New Yorkers, Here's Your Chance To Visit Frida Kahlo's Garden

frida kahlo

Left: Frida Kahlo's "The Frame," 1938. (AP Photo/Elaine Thompson) Right: A wall is decorated with pre-Colombian sculptures and words that read in Spanish, "Frida Kahlo and Diego Rivera lived in this house 1929-1954" at the Frida Kahlo museum in Mexico City. (AP Photo/Dario Lopez-Mills)

Frida Kahlo's cherished Blue House sits on a modest lot in Mexico City's Colonia del Carmen neighborhood in Coyoacán. Originally the Mexican artist's home, the present-day museum still contains many of Kahlo and husband Diego Rivera's personal belongings and artworks, eerily preserved 50 years after their deaths.

Visitors flock to the space to pore over these artifacts, left largely untouched by time, in an attempt to channel the spirit of a national treasure. It's true -- if ever the ghost of Frida were to return, she'd find an impressive refuge behind the museum's cobalt walls; her studio intact, her clothing maintained, her garden lying in wait.

frida kahlo flower

Married Mexican painters Frida Kahlo (1907-1954) and Diego Rivera (1886-1957). (Photo by Hulton Archive/Getty Images)

And perhaps this is why thousands of fans fill la Casa Azul's rooms each year, eyeing the objects she left behind. The possibility of communing with a cultural giant, the kind of icon you emphatically add to a "dead or alive" dinner party for three list, is just too tempting to dismiss.

This summer, the New York Botanical Garden (NYBG) is attempting to conjure this specific kind of mystery. Except up in the Bronx, without access to her actual estate, the garden will be summoning Kahlo's spirit by growing and maintaining the plants that filled her Mexico City garden -- cacti and succulents, roses and dahlias, prickly pears and orange trees, sunflowers and ivy. Until November 1, the NYBG's Enid A. Haupt Conservatory takes the form of a light-filled mausoleum, evoking not only Frida's green thumb, but her broader devotion to the natural world, a theme left not-so-secret in her artwork.

frida kahlo garden

The dessert oasis -- packed with petals and prickles -- will flourish amidst a reimagining of the Blue House's recognizable tiered pyramid, stocked with pre-Hispanic specimens, as well as Kahlo's wooden studio desk, fitted with paint and brushes. An appropriately blue wall in the conservatory reads "Frida y Diego vivieron en etsa casa, 1929-1954," the first of many totems meant to woo enthusiastic Frida followers into fits of far-flung nostalgia.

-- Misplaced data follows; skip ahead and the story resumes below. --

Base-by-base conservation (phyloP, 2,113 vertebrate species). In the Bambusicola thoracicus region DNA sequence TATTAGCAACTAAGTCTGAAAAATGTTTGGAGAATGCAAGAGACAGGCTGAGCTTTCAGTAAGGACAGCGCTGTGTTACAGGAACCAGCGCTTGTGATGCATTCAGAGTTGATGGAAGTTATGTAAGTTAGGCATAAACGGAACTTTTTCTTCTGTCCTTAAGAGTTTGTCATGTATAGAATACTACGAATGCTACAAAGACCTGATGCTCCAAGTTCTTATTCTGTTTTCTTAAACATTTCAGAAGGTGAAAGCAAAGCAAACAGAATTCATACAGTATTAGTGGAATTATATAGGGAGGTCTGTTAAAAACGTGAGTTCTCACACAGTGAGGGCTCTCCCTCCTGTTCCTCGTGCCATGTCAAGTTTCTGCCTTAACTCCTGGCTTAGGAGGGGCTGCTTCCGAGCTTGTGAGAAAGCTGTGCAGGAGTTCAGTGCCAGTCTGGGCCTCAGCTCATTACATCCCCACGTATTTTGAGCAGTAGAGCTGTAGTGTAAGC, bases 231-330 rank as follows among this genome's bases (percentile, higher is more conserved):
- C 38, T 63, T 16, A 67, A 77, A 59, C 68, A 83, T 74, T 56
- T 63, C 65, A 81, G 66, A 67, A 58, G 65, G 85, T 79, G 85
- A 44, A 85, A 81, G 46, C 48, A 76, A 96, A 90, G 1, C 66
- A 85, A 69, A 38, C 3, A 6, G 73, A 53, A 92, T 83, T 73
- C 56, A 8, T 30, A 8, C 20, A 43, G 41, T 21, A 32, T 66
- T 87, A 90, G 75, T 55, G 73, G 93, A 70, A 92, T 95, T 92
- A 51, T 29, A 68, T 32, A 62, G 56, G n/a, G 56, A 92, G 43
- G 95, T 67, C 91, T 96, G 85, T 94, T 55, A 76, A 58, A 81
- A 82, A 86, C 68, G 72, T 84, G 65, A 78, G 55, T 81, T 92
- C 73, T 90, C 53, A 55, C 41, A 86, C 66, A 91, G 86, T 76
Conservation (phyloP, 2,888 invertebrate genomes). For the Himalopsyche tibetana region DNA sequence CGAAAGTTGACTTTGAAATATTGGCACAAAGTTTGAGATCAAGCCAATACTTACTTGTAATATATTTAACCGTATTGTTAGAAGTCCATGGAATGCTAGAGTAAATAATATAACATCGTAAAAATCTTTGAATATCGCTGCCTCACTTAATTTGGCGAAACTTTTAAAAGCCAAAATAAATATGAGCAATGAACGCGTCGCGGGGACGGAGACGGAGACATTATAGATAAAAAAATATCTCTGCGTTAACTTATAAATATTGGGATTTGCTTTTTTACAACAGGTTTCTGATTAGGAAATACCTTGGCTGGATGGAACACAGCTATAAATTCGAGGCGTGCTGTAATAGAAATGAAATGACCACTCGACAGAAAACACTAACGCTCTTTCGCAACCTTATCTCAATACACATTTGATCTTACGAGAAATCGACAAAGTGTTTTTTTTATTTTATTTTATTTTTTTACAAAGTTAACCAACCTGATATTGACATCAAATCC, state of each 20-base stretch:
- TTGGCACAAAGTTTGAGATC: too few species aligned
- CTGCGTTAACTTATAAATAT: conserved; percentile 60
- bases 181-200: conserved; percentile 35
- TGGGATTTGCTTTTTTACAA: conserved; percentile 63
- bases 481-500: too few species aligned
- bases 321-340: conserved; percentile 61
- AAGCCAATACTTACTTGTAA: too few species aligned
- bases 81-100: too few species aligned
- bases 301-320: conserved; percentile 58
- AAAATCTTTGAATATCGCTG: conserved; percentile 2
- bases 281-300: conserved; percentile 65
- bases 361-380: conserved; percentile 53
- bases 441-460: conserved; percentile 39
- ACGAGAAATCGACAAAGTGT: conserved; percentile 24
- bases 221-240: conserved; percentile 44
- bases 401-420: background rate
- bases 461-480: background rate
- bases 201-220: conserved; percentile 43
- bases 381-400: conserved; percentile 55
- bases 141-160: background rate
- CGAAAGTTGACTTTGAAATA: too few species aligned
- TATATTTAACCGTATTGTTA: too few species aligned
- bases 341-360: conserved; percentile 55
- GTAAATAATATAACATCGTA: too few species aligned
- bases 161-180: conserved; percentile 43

Dubbed "Frida Kahlo: Art, Garden, Life," the exhibition continues into the property's art gallery, where a selection of 14 paintings and works on paper hang, including a handful of the artist's memorable self-portraits, drawn together by guest curator Adriana Zavala. The works mirror the conservatory space, overflowing with decadent plant imagery and Kahlo's mystical flair for merging the human form with wildlife. Yes, her effacacious unibrow is present.


Beyond these temporary installations, which could occupy a dedicated Frida worshipper for the better part of an afternoon, the NYBG has filled both its property and calendar with events aimed at bringing the community together for a months-long séance of sorts. From musical performances by the Villalobos Brothers and Calpulli Danza Mexicana to the ¡Camara Acción! film series, textile demonstrations by women artisans from Chiapas and Oaxaca to the Octavio Paz poetry walk, the homage to Kahlo -- and her Mexican heritage -- moves far beyond terra cotta pots and framed studies.

Notable is the bilingual nature of the exhibition. According to a 2013 census study, around 54 percent of Bronx residents identify as Hispanic or Latino, a fact not lost on the NYBG. Signs throughout the show read in English and Spanish, as does the accompanying Frida mobile app. When Jenny Holzer, poet and conceptual artist, visited the garden on behalf of the Poetry Society of America to host a four-night projection work, the English words illuminated on the side of the conservatory were those of Mexican women writers handpicked by the artist.


For those itching for a history lesson, though, you're more likely to find the details in Frida Kahlo's Garden, a book co-published by the NYBG and Prestel, which traces the evolution of the Blue House, and the relationship Kahlo and Rivera formed inside of it. Or you could frequent the various other Frida-themed exhibitions popping up in time for the artist's birthday this July -- "Mirror Mirror ... Frida Kahlo Photographs" at Throckmorton Fine Art in New York, "Frida" at Michael Hoppen Gallery in London or even "Diego Rivera and Frida Kahlo in Detroit" at the Detroit Institute of Arts.


But if you're curious about what grew in Frida's garden -- fuchsia, oleander, jacaranda, palms, philodendron -- then the NYBG is the place to be. "I paint flowers so they will not die," she famously quipped. In the Bronx, Frida's not dead either.

"Frida Kahlo: Art, Garden, Life" will run at the New York Botanical Garden from May 16 until November 1, 2015. For more on the exhibition's programming, see a full calendar. All photos, unless otherwise indicated, provided by the New York Botanical Garden and photographer Robert Benson.




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